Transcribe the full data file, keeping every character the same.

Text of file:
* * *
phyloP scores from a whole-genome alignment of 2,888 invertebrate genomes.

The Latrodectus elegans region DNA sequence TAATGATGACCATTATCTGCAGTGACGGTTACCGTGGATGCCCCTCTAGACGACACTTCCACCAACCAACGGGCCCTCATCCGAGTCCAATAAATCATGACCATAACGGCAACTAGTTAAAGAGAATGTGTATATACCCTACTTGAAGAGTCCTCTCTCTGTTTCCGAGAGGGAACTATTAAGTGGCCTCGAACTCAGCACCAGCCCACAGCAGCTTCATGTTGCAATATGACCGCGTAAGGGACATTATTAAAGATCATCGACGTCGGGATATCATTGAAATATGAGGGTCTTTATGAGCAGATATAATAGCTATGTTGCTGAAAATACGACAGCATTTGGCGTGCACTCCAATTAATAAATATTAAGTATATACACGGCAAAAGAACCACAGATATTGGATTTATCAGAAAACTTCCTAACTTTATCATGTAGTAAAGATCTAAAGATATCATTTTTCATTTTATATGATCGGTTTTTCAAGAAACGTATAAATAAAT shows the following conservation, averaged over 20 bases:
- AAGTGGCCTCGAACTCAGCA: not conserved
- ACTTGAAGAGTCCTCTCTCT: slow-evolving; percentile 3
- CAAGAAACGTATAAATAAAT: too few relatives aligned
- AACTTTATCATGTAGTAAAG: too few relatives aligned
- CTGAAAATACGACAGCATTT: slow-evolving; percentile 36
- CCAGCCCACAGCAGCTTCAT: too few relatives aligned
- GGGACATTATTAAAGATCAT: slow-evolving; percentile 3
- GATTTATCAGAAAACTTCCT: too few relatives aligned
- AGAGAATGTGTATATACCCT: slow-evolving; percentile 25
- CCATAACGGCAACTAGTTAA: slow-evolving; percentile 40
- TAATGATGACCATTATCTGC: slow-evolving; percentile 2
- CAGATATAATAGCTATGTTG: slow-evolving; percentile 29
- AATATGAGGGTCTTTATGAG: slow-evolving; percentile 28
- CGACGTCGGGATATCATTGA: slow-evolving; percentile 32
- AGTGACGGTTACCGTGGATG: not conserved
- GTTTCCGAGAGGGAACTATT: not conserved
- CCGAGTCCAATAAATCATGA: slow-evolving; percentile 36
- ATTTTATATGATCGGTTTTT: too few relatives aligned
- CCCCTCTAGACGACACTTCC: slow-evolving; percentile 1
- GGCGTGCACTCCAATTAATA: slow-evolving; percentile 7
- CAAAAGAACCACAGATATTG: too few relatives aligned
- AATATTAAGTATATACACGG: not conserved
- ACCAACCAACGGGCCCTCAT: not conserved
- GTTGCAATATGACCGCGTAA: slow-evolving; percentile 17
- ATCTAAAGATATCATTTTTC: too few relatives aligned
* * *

phyloP scores from a whole-genome alignment of 2,888 invertebrate genomes.

The Latrodectus elegans region DNA sequence TAATGATGACCATTATCTGCAGTGACGGTTACCGTGGATGCCCCTCTAGACGACACTTCCACCAACCAACGGGCCCTCATCCGAGTCCAATAAATCATGACCATAACGGCAACTAGTTAAAGAGAATGTGTATATACCCTACTTGAAGAGTCCTCTCTCTGTTTCCGAGAGGGAACTATTAAGTGGCCTCGAACTCAGCACCAGCCCACAGCAGCTTCATGTTGCAATATGACCGCGTAAGGGACATTATTAAAGATCATCGACGTCGGGATATCATTGAAATATGAGGGTCTTTATGAGCAGATATAATAGCTATGTTGCTGAAAATACGACAGCATTTGGCGTGCACTCCAATTAATAAATATTAAGTATATACACGGCAAAAGAACCACAGATATTGGATTTATCAGAAAACTTCCTAACTTTATCATGTAGTAAAGATCTAAAGATATCATTTTTCATTTTATATGATCGGTTTTTCAAGAAACGTATAAATAAAT shows the following conservation, averaged over 20 bases:
- AAGTGGCCTCGAACTCAGCA: not conserved
- ACTTGAAGAGTCCTCTCTCT: slow-evolving; percentile 3
- CAAGAAACGTATAAATAAAT: too few relatives aligned
- AACTTTATCATGTAGTAAAG: too few relatives aligned
- CTGAAAATACGACAGCATTT: slow-evolving; percentile 36
- CCAGCCCACAGCAGCTTCAT: too few relatives aligned
- GGGACATTATTAAAGATCAT: slow-evolving; percentile 3
- GATTTATCAGAAAACTTCCT: too few relatives aligned
- AGAGAATGTGTATATACCCT: slow-evolving; percentile 25
- CCATAACGGCAACTAGTTAA: slow-evolving; percentile 40
- TAATGATGACCATTATCTGC: slow-evolving; percentile 2
- CAGATATAATAGCTATGTTG: slow-evolving; percentile 29
- AATATGAGGGTCTTTATGAG: slow-evolving; percentile 28
- CGACGTCGGGATATCATTGA: slow-evolving; percentile 32
- AGTGACGGTTACCGTGGATG: not conserved
- GTTTCCGAGAGGGAACTATT: not conserved
- CCGAGTCCAATAAATCATGA: slow-evolving; percentile 36
- ATTTTATATGATCGGTTTTT: too few relatives aligned
- CCCCTCTAGACGACACTTCC: slow-evolving; percentile 1
- GGCGTGCACTCCAATTAATA: slow-evolving; percentile 7
- CAAAAGAACCACAGATATTG: too few relatives aligned
- AATATTAAGTATATACACGG: not conserved
- ACCAACCAACGGGCCCTCAT: not conserved
- GTTGCAATATGACCGCGTAA: slow-evolving; percentile 17
- ATCTAAAGATATCATTTTTC: too few relatives aligned